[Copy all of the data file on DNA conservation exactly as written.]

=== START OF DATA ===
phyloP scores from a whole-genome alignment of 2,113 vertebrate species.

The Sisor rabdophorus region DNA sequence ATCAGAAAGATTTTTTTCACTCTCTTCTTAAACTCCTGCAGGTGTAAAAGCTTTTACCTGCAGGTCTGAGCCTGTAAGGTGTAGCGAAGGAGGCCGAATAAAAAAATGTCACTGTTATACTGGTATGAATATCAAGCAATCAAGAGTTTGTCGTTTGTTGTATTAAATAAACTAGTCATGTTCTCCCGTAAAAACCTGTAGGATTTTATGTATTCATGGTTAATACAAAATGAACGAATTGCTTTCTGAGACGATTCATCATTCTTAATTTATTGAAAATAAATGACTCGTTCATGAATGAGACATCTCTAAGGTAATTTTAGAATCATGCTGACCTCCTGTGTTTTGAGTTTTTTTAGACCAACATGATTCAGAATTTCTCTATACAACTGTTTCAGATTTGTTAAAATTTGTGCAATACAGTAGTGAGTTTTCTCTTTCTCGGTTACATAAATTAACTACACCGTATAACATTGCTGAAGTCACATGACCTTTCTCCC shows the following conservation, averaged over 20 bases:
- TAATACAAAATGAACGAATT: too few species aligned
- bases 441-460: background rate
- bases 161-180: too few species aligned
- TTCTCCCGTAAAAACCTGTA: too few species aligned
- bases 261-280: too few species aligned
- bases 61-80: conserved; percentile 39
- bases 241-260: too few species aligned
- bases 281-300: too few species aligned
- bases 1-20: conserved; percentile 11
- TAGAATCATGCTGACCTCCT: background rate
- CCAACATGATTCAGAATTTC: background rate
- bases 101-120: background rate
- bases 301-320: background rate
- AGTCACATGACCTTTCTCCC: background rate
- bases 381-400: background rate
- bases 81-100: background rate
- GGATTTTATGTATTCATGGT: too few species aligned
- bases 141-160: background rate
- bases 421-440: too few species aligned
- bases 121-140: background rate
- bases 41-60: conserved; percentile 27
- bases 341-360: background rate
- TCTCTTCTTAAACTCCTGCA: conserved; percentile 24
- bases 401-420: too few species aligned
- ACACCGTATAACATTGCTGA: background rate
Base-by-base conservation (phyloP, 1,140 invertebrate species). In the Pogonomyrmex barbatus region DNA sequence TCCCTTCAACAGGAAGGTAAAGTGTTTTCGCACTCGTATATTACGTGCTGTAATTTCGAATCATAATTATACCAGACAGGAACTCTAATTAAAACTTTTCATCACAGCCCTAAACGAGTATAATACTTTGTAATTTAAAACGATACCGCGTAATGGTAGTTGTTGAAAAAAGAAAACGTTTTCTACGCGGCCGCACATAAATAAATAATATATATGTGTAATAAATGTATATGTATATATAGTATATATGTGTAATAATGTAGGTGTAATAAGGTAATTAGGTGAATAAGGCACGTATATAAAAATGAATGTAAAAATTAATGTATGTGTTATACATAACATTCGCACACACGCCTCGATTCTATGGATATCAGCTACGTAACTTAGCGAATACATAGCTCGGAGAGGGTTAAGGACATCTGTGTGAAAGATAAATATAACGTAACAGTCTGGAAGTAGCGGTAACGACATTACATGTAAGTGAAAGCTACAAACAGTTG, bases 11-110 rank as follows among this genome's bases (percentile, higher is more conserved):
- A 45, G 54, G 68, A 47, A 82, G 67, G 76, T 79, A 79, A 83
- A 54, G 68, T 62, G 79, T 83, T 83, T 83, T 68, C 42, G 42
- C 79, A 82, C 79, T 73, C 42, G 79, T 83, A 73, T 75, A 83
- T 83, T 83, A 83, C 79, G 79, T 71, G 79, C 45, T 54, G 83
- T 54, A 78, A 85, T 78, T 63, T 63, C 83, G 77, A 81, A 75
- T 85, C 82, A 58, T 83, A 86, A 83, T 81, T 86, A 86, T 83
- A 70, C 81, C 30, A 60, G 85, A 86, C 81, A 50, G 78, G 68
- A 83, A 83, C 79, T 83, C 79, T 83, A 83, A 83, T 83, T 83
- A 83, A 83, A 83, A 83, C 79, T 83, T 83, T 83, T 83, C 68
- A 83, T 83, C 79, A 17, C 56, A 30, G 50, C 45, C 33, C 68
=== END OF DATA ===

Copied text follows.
phyloP scores from a whole-genome alignment of 2,113 vertebrate species.

The Sisor rabdophorus region DNA sequence ATCAGAAAGATTTTTTTCACTCTCTTCTTAAACTCCTGCAGGTGTAAAAGCTTTTACCTGCAGGTCTGAGCCTGTAAGGTGTAGCGAAGGAGGCCGAATAAAAAAATGTCACTGTTATACTGGTATGAATATCAAGCAATCAAGAGTTTGTCGTTTGTTGTATTAAATAAACTAGTCATGTTCTCCCGTAAAAACCTGTAGGATTTTATGTATTCATGGTTAATACAAAATGAACGAATTGCTTTCTGAGACGATTCATCATTCTTAATTTATTGAAAATAAATGACTCGTTCATGAATGAGACATCTCTAAGGTAATTTTAGAATCATGCTGACCTCCTGTGTTTTGAGTTTTTTTAGACCAACATGATTCAGAATTTCTCTATACAACTGTTTCAGATTTGTTAAAATTTGTGCAATACAGTAGTGAGTTTTCTCTTTCTCGGTTACATAAATTAACTACACCGTATAACATTGCTGAAGTCACATGACCTTTCTCCC shows the following conservation, averaged over 20 bases:
- TAATACAAAATGAACGAATT: too few species aligned
- bases 441-460: background rate
- bases 161-180: too few species aligned
- TTCTCCCGTAAAAACCTGTA: too few species aligned
- bases 261-280: too few species aligned
- bases 61-80: conserved; percentile 39
- bases 241-260: too few species aligned
- bases 281-300: too few species aligned
- bases 1-20: conserved; percentile 11
- TAGAATCATGCTGACCTCCT: background rate
- CCAACATGATTCAGAATTTC: background rate
- bases 101-120: background rate
- bases 301-320: background rate
- AGTCACATGACCTTTCTCCC: background rate
- bases 381-400: background rate
- bases 81-100: background rate
- GGATTTTATGTATTCATGGT: too few species aligned
- bases 141-160: background rate
- bases 421-440: too few species aligned
- bases 121-140: background rate
- bases 41-60: conserved; percentile 27
- bases 341-360: background rate
- TCTCTTCTTAAACTCCTGCA: conserved; percentile 24
- bases 401-420: too few species aligned
- ACACCGTATAACATTGCTGA: background rate
Base-by-base conservation (phyloP, 1,140 invertebrate species). In the Pogonomyrmex barbatus region DNA sequence TCCCTTCAACAGGAAGGTAAAGTGTTTTCGCACTCGTATATTACGTGCTGTAATTTCGAATCATAATTATACCAGACAGGAACTCTAATTAAAACTTTTCATCACAGCCCTAAACGAGTATAATACTTTGTAATTTAAAACGATACCGCGTAATGGTAGTTGTTGAAAAAAGAAAACGTTTTCTACGCGGCCGCACATAAATAAATAATATATATGTGTAATAAATGTATATGTATATATAGTATATATGTGTAATAATGTAGGTGTAATAAGGTAATTAGGTGAATAAGGCACGTATATAAAAATGAATGTAAAAATTAATGTATGTGTTATACATAACATTCGCACACACGCCTCGATTCTATGGATATCAGCTACGTAACTTAGCGAATACATAGCTCGGAGAGGGTTAAGGACATCTGTGTGAAAGATAAATATAACGTAACAGTCTGGAAGTAGCGGTAACGACATTACATGTAAGTGAAAGCTACAAACAGTTG, bases 11-110 rank as follows among this genome's bases (percentile, higher is more conserved):
- A 45, G 54, G 68, A 47, A 82, G 67, G 76, T 79, A 79, A 83
- A 54, G 68, T 62, G 79, T 83, T 83, T 83, T 68, C 42, G 42
- C 79, A 82, C 79, T 73, C 42, G 79, T 83, A 73, T 75, A 83
- T 83, T 83, A 83, C 79, G 79, T 71, G 79, C 45, T 54, G 83
- T 54, A 78, A 85, T 78, T 63, T 63, C 83, G 77, A 81, A 75
- T 85, C 82, A 58, T 83, A 86, A 83, T 81, T 86, A 86, T 83
- A 70, C 81, C 30, A 60, G 85, A 86, C 81, A 50, G 78, G 68
- A 83, A 83, C 79, T 83, C 79, T 83, A 83, A 83, T 83, T 83
- A 83, A 83, A 83, A 83, C 79, T 83, T 83, T 83, T 83, C 68
- A 83, T 83, C 79, A 17, C 56, A 30, G 50, C 45, C 33, C 68